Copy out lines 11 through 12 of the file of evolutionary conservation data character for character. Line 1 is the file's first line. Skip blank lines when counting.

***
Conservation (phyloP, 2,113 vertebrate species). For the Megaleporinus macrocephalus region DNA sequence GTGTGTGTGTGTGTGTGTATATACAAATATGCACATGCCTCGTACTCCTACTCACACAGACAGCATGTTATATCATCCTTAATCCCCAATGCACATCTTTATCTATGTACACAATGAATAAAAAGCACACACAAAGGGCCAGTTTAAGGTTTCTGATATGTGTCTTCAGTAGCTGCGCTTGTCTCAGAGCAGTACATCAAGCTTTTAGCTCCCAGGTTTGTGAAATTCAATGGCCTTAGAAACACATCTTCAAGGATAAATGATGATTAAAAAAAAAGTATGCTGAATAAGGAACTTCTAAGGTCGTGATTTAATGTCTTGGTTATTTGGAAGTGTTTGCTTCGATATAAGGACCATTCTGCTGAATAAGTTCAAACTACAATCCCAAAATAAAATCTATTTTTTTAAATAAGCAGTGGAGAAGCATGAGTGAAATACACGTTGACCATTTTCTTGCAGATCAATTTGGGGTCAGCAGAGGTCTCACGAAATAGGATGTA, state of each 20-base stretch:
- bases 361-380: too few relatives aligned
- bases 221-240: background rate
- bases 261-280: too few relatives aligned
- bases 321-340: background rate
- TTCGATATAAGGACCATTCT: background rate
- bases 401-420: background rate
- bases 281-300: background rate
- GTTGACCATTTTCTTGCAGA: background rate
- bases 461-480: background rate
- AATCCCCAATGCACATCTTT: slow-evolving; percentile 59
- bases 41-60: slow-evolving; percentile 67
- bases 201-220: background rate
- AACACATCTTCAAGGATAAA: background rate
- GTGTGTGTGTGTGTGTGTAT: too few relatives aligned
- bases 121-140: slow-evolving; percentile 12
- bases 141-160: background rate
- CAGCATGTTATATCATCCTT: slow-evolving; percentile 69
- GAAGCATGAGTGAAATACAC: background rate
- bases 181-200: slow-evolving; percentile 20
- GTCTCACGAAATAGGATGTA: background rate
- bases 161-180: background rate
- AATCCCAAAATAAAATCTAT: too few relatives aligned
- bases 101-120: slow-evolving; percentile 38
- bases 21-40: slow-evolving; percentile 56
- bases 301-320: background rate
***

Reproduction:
- AATCCCCAATGCACATCTTT: slow-evolving; percentile 59
- bases 41-60: slow-evolving; percentile 67